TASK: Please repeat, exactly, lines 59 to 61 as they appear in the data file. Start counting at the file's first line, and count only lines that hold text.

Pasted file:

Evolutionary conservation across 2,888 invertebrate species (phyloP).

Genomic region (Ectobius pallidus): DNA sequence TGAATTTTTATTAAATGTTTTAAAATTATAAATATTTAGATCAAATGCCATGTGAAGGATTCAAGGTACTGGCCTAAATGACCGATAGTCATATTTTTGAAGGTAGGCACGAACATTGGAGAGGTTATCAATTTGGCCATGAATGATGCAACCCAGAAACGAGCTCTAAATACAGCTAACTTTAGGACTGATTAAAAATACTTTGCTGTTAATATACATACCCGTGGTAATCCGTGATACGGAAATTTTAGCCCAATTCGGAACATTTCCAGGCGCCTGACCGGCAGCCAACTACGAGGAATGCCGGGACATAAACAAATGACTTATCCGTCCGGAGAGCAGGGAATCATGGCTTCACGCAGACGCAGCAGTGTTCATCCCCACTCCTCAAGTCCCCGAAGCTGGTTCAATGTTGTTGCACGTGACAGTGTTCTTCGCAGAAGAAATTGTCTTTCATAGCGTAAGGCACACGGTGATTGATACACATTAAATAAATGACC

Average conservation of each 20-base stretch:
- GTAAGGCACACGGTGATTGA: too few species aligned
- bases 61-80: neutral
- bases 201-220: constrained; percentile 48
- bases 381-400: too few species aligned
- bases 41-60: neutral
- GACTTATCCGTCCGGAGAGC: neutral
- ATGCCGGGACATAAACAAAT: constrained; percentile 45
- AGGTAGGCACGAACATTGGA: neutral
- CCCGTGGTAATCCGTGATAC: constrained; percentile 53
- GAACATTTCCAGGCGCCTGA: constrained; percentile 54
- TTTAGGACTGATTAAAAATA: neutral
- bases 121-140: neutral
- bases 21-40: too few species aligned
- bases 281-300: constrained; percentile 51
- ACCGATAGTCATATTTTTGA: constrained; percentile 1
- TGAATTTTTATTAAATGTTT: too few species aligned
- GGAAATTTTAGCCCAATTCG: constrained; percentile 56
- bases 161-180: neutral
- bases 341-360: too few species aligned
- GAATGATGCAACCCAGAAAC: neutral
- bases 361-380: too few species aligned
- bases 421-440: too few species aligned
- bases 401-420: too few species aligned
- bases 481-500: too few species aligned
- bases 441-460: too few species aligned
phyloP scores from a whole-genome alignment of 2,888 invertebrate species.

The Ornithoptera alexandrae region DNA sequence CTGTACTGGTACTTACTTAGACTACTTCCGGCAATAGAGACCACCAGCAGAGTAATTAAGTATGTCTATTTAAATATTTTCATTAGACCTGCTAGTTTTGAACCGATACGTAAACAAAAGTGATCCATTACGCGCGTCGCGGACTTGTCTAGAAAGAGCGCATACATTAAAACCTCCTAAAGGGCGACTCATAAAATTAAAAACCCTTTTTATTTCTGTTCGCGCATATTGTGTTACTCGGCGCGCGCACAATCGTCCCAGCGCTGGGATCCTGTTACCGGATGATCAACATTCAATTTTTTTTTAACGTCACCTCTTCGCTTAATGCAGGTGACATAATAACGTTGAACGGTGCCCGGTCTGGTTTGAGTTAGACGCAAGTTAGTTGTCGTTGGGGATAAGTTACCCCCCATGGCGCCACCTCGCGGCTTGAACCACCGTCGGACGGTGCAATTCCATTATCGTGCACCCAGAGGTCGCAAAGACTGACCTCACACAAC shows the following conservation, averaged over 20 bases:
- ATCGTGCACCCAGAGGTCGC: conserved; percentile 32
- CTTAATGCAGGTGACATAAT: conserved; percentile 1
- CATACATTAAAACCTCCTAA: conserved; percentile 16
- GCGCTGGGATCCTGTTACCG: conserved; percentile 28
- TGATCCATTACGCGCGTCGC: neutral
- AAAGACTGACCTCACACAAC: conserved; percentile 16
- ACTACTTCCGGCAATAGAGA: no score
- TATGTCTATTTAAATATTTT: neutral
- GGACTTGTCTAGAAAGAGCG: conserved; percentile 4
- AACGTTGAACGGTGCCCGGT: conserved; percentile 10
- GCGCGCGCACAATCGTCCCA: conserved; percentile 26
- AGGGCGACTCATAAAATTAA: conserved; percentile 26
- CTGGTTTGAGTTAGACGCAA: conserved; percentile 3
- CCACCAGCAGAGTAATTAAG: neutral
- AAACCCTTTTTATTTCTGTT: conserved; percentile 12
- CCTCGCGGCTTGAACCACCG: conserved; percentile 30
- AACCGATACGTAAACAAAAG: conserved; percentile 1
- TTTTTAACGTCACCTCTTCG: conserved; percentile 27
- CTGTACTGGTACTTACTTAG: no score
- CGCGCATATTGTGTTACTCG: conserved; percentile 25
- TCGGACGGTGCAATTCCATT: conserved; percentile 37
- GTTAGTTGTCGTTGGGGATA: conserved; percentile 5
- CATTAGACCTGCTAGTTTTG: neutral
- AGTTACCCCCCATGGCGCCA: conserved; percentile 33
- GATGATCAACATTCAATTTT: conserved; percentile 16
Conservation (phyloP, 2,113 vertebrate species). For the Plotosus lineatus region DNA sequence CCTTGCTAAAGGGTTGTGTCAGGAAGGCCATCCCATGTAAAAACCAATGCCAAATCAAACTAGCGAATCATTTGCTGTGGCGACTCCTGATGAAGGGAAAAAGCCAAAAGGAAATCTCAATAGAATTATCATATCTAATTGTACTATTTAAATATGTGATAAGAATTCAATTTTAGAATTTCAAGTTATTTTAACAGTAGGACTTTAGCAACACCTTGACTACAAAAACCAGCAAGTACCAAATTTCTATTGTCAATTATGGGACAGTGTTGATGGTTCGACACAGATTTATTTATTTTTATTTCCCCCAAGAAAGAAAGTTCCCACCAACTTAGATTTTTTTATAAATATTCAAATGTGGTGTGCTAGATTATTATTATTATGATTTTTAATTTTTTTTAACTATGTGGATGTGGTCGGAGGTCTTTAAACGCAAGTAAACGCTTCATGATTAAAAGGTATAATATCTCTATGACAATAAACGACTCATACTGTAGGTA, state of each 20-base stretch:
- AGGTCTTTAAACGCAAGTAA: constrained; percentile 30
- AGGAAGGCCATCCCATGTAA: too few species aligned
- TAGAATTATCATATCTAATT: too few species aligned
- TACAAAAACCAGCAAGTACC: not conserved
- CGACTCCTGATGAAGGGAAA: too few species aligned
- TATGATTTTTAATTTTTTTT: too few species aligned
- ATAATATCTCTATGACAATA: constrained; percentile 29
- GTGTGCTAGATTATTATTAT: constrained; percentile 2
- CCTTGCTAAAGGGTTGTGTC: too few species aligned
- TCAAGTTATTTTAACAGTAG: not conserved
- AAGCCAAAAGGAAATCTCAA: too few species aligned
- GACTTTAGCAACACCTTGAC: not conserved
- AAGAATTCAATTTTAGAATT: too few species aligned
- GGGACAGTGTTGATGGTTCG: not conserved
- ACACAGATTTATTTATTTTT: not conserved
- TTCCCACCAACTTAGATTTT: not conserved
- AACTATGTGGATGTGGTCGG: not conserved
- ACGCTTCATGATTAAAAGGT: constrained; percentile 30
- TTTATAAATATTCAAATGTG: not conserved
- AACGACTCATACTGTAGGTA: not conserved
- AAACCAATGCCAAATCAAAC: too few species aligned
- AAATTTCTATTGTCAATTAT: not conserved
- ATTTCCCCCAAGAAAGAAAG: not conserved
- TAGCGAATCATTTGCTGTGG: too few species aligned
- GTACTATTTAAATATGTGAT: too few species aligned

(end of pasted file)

- TAGAATTATCATATCTAATT: too few species aligned
- TACAAAAACCAGCAAGTACC: not conserved
- CGACTCCTGATGAAGGGAAA: too few species aligned